Putting faith in the bull.

The final days of January will likely be action packed for stock-market investors as the Federal Reserve, corporate earnings, and politics all converge to create a volatile backdrop for trading.

But no event has more market-moving potential than the Fed’s policy meeting, with investors set to parse Chairman Jerome Powell’s remarks for further clues on how the central bank will navigate an economy in transition.

Read: Fed to stress patience and that means no interest-rate move until at least June

The Federal Open Market Committee will convene its two-day meeting on Tuesday with the market largely expecting the central bank to hold steady on rates. However, it’s not the action so much but the message that investors will be focusing on.

“Since the Fed’s December meeting, comments from Powell and other Fed members have served to reassure investors,” reiterating that further rate increases will be “data-dependent” and that policy makers are willing to be “patient and flexible,” said Mark Haefele, chief investment officer for UBS Global Wealth Management, in a note.

“Markets are now pricing in little chance of rate hikes for the remainder of the year. Inflation is probably low enough to justify keeping rates on hold, and we expect only one hike in 2019,” he said. “If this plays out, versus the Fed’s own forecast of two hikes, it should be positive for risk assets.”

He cautioned, however, that it might not take much improvement in economic data to spark renewed Fed talk about rate increases.

Ellen Zentner, an economist at Morgan Stanley, expects the Fed to replace “gradual” with “patience” in its statement and reinforce the message that it will remain flexible and adjust its policy as economic conditions warrant.

Powell will also highlight the “momentum coming into 2019, a strong labor market, and healthy consumer spending alongside softer business sentiment,” said the economist.

Latest data show that the economy remains on a solid footing despite the extended partial government shutdown as well as ongoing trade tensions with China.

Stocks are also expected to take their cue from the corporate sector as the earnings season kicks into high gear. Next week, 126 S&P 500 companies — including 13 Dow components and megacaps Inc.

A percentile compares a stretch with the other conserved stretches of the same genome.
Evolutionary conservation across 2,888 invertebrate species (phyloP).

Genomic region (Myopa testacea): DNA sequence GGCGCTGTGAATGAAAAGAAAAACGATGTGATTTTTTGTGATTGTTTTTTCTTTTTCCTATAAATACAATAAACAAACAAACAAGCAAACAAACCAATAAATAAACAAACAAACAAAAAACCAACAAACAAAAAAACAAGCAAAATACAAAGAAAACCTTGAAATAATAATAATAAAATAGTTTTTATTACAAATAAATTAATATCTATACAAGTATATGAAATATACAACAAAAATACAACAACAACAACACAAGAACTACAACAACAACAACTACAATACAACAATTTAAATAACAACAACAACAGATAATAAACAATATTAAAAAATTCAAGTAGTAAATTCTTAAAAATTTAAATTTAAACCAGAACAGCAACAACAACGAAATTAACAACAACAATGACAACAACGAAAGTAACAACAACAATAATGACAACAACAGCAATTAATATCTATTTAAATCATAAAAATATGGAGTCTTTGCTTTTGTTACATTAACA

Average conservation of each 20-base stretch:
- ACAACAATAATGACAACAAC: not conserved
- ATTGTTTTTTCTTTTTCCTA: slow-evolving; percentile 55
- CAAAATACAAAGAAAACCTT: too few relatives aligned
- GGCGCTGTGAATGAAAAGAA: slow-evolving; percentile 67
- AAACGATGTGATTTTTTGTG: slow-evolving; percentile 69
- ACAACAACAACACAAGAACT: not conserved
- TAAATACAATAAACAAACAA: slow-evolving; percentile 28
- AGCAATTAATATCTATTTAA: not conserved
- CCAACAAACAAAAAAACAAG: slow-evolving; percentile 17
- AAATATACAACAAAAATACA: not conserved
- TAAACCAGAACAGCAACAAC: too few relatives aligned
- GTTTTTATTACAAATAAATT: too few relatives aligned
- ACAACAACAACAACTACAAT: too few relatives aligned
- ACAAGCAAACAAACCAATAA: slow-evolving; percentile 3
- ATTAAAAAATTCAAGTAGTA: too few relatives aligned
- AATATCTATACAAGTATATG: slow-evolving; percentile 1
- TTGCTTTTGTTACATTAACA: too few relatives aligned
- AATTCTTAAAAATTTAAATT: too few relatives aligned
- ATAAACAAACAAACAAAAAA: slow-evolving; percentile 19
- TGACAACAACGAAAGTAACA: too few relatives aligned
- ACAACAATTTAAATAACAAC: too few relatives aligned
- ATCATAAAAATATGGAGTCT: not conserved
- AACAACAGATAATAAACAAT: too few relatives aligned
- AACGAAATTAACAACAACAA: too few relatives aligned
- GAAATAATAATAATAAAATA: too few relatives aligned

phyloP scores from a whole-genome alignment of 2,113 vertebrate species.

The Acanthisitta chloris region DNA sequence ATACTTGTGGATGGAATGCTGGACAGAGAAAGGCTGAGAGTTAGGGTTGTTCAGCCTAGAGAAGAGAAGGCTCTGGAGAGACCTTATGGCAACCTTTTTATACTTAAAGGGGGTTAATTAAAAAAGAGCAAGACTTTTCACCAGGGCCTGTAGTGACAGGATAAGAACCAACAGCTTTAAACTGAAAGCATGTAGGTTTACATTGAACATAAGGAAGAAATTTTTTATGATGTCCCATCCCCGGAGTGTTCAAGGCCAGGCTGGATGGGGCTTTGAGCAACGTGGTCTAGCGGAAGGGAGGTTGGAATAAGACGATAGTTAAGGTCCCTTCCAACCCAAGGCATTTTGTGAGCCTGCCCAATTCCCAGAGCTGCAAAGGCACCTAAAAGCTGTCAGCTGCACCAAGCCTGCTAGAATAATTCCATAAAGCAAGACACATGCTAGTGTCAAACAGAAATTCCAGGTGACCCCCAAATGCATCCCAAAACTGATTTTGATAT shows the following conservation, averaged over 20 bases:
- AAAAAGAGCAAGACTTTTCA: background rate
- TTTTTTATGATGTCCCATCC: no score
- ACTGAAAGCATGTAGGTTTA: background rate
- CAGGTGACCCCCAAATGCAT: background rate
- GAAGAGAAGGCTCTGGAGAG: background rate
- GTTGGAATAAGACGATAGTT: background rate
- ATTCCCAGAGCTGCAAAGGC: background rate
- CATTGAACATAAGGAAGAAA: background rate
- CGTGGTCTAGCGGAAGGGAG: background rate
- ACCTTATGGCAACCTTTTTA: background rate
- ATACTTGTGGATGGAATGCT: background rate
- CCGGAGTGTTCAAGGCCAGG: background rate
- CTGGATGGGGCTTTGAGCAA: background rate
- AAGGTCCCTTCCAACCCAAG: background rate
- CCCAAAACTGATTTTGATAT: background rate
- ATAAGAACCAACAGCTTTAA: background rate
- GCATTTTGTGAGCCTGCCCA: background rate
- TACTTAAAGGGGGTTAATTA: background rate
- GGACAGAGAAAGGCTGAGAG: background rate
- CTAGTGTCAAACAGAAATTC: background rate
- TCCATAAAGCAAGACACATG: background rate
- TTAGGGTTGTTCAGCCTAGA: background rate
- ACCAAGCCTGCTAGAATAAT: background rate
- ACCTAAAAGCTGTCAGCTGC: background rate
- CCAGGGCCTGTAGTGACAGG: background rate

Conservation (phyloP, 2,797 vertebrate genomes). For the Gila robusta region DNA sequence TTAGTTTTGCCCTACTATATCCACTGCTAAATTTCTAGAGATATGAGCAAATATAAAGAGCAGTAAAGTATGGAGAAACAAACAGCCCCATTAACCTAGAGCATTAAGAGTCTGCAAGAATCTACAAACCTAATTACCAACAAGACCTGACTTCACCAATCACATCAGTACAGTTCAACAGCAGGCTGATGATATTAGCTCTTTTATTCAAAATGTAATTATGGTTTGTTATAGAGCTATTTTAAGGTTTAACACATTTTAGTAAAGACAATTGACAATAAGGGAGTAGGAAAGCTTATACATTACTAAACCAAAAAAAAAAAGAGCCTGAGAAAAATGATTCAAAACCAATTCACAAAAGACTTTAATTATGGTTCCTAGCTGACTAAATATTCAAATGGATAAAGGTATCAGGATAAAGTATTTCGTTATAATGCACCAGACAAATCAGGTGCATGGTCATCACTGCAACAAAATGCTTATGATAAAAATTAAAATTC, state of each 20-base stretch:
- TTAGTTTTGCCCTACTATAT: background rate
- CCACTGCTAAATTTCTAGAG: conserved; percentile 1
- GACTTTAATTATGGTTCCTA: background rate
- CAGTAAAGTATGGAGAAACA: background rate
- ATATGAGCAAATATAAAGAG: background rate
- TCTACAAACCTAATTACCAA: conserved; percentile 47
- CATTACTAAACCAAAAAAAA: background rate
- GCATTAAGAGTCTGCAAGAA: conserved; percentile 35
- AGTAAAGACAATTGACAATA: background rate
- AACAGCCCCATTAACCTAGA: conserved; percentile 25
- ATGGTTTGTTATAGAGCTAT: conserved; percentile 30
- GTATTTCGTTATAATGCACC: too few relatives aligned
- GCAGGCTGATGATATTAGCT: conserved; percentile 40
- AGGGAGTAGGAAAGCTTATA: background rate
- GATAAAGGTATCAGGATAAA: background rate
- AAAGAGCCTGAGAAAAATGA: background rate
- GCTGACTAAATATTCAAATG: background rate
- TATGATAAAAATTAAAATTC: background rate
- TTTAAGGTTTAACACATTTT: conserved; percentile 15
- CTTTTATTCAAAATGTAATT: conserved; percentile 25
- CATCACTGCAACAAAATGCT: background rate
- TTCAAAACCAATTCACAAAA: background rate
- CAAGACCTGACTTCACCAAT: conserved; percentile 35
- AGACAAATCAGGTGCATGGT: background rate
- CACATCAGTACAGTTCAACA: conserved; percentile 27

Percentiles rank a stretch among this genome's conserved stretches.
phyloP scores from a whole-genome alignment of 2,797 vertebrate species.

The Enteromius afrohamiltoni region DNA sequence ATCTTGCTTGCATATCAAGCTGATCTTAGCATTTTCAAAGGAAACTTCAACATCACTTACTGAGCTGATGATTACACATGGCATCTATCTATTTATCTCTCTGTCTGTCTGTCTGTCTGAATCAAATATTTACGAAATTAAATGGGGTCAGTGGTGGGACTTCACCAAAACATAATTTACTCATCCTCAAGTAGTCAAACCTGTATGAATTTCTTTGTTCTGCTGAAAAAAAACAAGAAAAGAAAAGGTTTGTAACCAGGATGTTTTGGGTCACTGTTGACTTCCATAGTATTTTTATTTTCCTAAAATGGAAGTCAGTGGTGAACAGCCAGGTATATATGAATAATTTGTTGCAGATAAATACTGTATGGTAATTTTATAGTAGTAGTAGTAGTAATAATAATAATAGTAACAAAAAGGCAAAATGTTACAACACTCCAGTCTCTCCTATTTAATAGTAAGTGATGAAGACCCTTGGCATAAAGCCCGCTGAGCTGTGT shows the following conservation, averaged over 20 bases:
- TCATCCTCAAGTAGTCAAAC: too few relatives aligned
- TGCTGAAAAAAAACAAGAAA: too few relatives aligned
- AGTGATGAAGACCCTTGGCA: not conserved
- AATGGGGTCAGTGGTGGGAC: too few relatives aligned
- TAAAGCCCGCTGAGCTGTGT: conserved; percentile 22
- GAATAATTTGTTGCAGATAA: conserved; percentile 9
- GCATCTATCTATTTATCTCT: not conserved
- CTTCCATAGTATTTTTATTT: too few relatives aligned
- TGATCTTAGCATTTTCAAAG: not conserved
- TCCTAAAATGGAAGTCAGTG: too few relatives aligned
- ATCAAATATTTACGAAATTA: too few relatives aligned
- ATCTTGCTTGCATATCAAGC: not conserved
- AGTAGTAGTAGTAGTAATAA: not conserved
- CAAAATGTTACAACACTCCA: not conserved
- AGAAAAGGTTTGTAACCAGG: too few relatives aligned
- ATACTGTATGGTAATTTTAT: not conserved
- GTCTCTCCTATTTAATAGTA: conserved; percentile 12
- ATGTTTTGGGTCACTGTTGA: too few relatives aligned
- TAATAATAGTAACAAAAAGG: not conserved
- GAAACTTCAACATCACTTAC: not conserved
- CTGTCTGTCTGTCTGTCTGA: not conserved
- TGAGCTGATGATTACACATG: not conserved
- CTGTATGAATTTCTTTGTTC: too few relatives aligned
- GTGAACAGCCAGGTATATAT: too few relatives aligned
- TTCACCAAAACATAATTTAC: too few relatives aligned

AMZN, +0.95%

Apple Inc.

AAPL, +3.31%

Microsoft Corp.

MSFT, +0.91%

and Facebook Inc.

FB, +2.18%

— are slated to release quarterly results.

With about a fifth of S&P 500

SPX, +0.85%

 companies having announced earnings, fourth-quarter earnings grew 10.9% while revenue rose 6.1%, according to FactSet.

More specifically, 88% of technology companies have announced better-than-expected earnings with the group projected to report revenue growth of 6.5% and earnings-per-share increase of 13.8%, said Jonathan Golub, chief U.S. equity strategist at Credit Suisse Securities.

Positive mood aside, concerns about the trade standoff with China and its impact on the global economy are likely to cap the market’s upside, analysts said.

The market has been particularly sensitive to any developments on the trade front with investors bidding up stocks on signs of progress in bilateral talks and then selling off on negative headlines — often in the same session.

As the following chart from Joseph Quinlan, head of CIO market strategy at Bank of America’s global wealth and investment management unit, illustrates, no other countries have had as much influence on international trade as the U.S. and China with both serving as key markets for exporters.

Meanwhile, Steven Ricchiuto, U.S. chief economist at Mizuho Americas, recommended investors get used to the concept of a protracted battle between the two titans rather than a quick skirmish.

“Treat this [as] a long-term development that argues for an extended period of slower global growth in a world where excess supply is the biggest macro problem facing many key regions,” wrote Ricchiuto in a note to clients. “The problem here is not finding a deal to save face; it is a longer-term geological shift that began under the previous administration and Trump has brought it out of the shadows and to the forefront.”

That may be tough for investors to come to terms with as the trade war exacerbates a global economic slowdown that is already in progress.

The International Monetary Fund this week lowered its world economic growth outlook to 3.5% from 3.7%, citing escalating trade tensions and higher U.S. interest rates.

Michelle Meyer, U.S. economist at Bank of America Merrill Lynch, on Friday cut her forecast on first-quarter U.S. gross domestic product growth to 2% from 2.2% and trimmed second-quarter target to 2.4% versus 2.5%, mostly due to the government shutdown which finally ended after 35 days.

Meyer believes the adverse effect of the government shutdown will be eventually made up but only some of the lost spending in the private sector will be restored.

President Donald Trump said Friday he will agree to a temporary compromise to reopen the government as Republicans and Democrats attempt to hammer out a more permanent deal in the next three weeks.

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